How to Make an LED Street Light

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Because of their lower power consumption, longer lifetimes and less wasted illumination, LED street lights are gaining acceptance worldwide. This article takes a look at the basics of LED street light design, examining considerations for parts selection and the Bill of Materials (BOM).

Global LED street light installations are forecasted to grow by 400 percent during the next four years, according to Strategies Unlimited. Beyond the other factors mentioned above, LED street lights often have built-in intelligence and communications capabilities, allowing them to report when they need service or replacement.

While it might seem like a simple design exercise to construct an LED street light, the addition of electronic control and communications capabilities adds some complexity compared to conventional high-pressure sodium lamps.

LED Street Light Design

An LED street light reference design from Cree defines the elements of the bill of materials:

  • Drive electronics—i.e. an input voltage driver
  • The LEDs themselves
  • The secondary optics
  • Thermal epoxy

Cree specified the HLG-120H-48a driver from Mean Well USA Inc. Designed for indoor and outdoor LED lighting and signage applications, the HLG-120H-48a provides circuit protection features and conducts active power factor correction (PFC).

As for the LEDs themselves, designers have a range of choices, including small numbers of high-brightness devices, or smaller numbers of lower-brightness LEDs. Cree offers its XSP series with lumens ranging from 4,049 up to 14,160. The wattages for these devices vary from 53 watts to 168 watts.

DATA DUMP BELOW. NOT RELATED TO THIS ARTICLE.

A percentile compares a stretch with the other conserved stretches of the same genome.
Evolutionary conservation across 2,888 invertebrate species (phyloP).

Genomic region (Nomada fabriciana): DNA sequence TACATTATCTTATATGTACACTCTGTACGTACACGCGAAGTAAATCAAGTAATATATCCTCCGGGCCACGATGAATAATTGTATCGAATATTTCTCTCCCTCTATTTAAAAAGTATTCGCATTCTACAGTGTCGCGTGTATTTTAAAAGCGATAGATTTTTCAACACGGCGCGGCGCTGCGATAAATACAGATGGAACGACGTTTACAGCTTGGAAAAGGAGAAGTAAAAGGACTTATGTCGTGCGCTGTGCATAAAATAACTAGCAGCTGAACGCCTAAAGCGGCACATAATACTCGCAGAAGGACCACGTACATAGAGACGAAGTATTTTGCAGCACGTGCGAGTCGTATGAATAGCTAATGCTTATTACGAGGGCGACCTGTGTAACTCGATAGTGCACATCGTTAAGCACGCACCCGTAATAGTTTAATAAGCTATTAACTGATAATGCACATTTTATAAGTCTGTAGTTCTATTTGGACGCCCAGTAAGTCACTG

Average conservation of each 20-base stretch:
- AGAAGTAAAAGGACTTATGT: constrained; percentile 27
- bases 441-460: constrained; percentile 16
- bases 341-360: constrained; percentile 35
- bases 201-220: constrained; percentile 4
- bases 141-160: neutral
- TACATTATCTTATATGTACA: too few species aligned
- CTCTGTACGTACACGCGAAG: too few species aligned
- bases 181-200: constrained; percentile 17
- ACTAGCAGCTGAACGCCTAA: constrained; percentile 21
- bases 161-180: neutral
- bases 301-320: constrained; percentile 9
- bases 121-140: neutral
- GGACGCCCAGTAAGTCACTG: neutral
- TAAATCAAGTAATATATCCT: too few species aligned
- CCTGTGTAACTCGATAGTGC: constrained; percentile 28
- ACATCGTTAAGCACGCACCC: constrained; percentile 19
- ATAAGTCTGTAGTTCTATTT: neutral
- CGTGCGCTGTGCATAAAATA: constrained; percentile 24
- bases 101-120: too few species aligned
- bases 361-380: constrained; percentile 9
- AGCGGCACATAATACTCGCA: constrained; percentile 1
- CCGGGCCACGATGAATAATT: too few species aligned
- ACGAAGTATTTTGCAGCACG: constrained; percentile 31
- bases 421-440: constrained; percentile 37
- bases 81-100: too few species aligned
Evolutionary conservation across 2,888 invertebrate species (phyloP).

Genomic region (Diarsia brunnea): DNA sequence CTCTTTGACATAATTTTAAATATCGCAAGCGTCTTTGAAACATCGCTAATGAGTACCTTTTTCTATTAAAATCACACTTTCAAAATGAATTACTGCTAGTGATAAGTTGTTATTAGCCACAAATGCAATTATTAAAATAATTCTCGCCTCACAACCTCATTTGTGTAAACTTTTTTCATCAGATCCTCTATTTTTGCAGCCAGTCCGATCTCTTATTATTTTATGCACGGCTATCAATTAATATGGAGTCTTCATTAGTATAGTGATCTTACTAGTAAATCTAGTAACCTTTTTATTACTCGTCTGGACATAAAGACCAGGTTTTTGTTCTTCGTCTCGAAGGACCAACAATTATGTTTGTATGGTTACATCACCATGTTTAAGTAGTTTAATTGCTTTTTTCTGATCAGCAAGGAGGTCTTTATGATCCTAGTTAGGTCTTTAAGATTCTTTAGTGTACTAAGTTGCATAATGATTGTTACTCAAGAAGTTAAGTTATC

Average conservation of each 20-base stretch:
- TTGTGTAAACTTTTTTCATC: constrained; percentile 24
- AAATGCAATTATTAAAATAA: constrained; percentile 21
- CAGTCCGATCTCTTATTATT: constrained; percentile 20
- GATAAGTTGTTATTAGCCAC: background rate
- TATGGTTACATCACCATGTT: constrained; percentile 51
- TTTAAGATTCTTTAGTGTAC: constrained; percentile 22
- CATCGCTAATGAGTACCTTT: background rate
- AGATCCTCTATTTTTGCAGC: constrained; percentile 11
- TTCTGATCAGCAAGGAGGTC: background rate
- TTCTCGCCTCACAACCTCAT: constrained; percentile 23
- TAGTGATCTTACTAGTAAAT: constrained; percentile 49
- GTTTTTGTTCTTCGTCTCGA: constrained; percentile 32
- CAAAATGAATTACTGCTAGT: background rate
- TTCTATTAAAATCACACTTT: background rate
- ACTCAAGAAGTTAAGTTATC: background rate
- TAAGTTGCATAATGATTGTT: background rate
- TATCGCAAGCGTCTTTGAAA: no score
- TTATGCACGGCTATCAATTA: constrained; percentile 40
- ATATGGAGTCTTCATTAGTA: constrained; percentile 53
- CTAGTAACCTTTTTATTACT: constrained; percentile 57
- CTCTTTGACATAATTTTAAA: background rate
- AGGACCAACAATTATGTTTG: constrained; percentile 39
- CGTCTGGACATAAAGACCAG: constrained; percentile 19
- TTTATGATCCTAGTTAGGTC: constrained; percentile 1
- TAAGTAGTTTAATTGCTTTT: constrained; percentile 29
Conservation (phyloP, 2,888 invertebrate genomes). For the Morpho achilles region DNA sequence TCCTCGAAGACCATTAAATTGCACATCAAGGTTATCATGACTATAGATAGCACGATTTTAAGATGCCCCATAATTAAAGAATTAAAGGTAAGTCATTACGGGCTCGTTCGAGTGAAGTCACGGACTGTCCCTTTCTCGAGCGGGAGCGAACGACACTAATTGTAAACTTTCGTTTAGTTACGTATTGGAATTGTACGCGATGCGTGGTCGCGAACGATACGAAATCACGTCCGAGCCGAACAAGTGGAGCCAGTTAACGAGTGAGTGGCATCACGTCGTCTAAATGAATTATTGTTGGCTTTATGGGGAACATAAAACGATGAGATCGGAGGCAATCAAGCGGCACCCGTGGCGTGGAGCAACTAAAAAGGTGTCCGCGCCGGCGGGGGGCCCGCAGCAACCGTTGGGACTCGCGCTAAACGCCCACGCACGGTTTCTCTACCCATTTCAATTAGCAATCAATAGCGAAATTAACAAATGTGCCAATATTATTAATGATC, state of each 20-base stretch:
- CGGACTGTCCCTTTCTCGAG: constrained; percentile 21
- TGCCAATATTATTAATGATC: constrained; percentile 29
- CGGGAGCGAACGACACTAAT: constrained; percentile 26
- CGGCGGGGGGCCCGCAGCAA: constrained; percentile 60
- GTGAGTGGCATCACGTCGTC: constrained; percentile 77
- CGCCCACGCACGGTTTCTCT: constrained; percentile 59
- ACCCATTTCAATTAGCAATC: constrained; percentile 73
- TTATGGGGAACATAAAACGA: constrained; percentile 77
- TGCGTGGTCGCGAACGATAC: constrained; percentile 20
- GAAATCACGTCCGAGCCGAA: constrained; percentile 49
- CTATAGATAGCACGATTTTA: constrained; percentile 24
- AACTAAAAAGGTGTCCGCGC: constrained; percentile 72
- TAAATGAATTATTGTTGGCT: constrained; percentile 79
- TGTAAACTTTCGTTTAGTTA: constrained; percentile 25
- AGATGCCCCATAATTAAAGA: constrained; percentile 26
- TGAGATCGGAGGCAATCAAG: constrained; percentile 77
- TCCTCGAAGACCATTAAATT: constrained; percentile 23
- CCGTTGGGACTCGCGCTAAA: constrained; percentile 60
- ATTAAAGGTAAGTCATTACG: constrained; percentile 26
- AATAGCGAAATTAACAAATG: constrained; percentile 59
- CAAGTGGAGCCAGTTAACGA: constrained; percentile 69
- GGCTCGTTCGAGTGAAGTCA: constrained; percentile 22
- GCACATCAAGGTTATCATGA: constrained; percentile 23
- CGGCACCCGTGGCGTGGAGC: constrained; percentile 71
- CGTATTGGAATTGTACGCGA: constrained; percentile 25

LED street lights require a secondary optics solutions. This consists of lenses that focus the light, enhancing output efficiency and providing an appropriate distribution pattern. Cree’s design employed a secondary optics and optics module from LedLink Optics Inc., which offers a range of lenses for different types of LED applications.

Other elements of Cree’s design include heat sink for thermal management, for example, an extruded aluminum device and a metal core printed circuit board suitable for applications that generate heat, such as LED lighting.

These represent the elements of a basic LED street light solution. However, to fully realize the advantages of solid-state lighting, such systems should employ further electronic control and communications features.

Advantages of LED Street Lights

To implement such features, the STMicroelectronics reference design for LED street lights features the company’s STLUX385A, a digital lighting and power control device. The STLUX385A includes a microcontroller, memory and a Digital Addressable Lighting Interface (DALI).

The use of such a device allows users to add intelligence to street lights, for example, enabling the construction of lamps that slowly get brighter as the sun sets, and that steadily dim as dawn breaks—rather than just turning to full brightness and switching off based on a predetermined schedule.

DALI is a global standard that can be used to implement two-way communications via wired and wireless connections. Using this connection, LED street lights can be monitored for performance and failures, allowing remote diagnostics and detection. It also can accelerate and automate the process of detecting failures and dispatching repair crews.

While LED street lights may appear to be simple replacements for conventional lamps, the design process becomes more complex as computer intelligence and communications are added to the mix. Designers should employ reference designs that allow for the integration of digital controllers into their systems.

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